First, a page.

Italy is the world's largest wine producer and has some of the oldest producing regions. Its contribution is around 45-50 million hl per year and represents about a quarter of global production. Italian wine is exported all over the world, as well as being popular among Italians. Italians rank fifth in the world list of wine consumption by volume with 42 liters of consumption per capita. The grapes are grown in every region of the country and there are more than one million cultivated vineyards.
In 2018 Italy had 526 wines marked with quality labels of Protected Designation of Origin (PDO) and Protected Geographical Indication (PGI). Italy is the country with the highest number of PDO and PGI wines in the world with 526 wines (408 PDO wines and 118 IGP wines).
The categories are classified as follows:
PDO (Protected Designation of Origin): this category includes two sub-categories: DOC wines (Denomination of Controlled Origin) and DOCG (Controlled and Guaranteed Denomination of Origin). The DOC wines must be IGP wines for at least 5 years. Generally they come from smaller regions within a given PGI territory, particularly suited for their climatic and geological characteristics, the quality and originality of local wine-making traditions. They must also follow stricter production standards than IGP wines. A DOC wine can be promoted to DOCG if it has been a DOC for at least 10 years. In addition to meeting the requirements for DOC wines, DOCG wines must pass more rigorous analyzes before marketing, including a tasting by a specially appointed committee. Currently in Italy there are 526 DOP.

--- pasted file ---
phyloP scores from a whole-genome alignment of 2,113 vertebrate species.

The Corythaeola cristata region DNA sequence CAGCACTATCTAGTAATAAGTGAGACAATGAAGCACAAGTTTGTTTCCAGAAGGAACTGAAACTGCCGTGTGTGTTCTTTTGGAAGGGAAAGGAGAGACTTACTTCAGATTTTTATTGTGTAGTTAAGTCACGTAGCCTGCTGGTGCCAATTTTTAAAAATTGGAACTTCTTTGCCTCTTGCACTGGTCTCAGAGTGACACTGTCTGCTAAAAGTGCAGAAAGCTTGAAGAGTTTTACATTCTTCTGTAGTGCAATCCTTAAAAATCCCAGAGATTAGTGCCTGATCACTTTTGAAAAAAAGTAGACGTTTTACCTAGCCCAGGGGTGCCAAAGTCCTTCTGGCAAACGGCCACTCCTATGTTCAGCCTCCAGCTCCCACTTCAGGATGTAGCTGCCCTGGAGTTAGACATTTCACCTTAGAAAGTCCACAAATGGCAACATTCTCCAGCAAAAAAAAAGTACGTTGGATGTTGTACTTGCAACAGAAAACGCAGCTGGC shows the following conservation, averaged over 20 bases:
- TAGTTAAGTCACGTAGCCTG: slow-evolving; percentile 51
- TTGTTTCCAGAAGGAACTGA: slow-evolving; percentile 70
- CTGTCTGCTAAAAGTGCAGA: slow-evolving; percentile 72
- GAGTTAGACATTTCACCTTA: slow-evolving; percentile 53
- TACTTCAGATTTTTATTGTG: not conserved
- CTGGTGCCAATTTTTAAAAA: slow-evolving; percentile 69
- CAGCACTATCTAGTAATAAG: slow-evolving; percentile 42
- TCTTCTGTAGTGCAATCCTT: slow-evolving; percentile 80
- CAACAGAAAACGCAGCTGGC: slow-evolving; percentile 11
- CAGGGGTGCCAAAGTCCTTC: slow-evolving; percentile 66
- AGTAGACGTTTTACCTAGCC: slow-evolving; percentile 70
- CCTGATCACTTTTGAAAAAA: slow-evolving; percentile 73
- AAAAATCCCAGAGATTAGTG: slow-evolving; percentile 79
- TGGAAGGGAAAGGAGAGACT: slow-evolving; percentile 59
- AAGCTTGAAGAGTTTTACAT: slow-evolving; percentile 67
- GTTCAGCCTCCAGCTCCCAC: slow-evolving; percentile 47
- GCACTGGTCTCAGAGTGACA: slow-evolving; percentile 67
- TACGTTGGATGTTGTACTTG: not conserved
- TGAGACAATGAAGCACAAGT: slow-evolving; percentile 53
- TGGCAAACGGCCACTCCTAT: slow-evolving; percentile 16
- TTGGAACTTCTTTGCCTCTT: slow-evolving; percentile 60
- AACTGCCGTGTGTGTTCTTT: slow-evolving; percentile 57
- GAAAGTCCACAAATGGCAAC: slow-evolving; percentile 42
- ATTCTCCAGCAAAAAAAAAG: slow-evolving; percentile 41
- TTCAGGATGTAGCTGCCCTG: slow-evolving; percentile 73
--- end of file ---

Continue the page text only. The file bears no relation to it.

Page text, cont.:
PGI (Protected Geographical Indication also traditionally referred to as IGT - Typical Geographical Indication): wines produced in a specific territory in Italy and following a series of specific and precise regulations on authorized varieties, viticultural practices and wine-making, organoleptic and chemical-physical characteristics, labeling instructions, etc.
GENERIC WINES (Varietal wines): generic wines produced mainly (at least 85%) from a type of authorized "international" grape variety (Cabernet Franc, Cabernet Sauvignon, Chardonnay, Merlot, Sauvignon Blanc, Syrah) or entirely from two or more of them, the vine or the varieties and the harvest can be indicated on the label. There is a ban on indicating the geographical origin of these wines that can be produced anywhere in the EU.
WINES (Wines - informally called "generic wines"): wines can be produced in any part of the EU territory, the label does not include any indication of the geographical origin of the vines used or of the harvest. The label shows only the color of the wine.
The twenty Italian wine regions correspond to the twenty administrative regions of the country. Understanding the differences between these regions is very useful for understanding the different types of Italian wine. Wine in Italy tends to reflect local cuisine. Regional cuisine also influences wine. DOCG wines are found in 15 different regions, but most of them are concentrated in Piedmont, Lombardy, Veneto and Tuscany.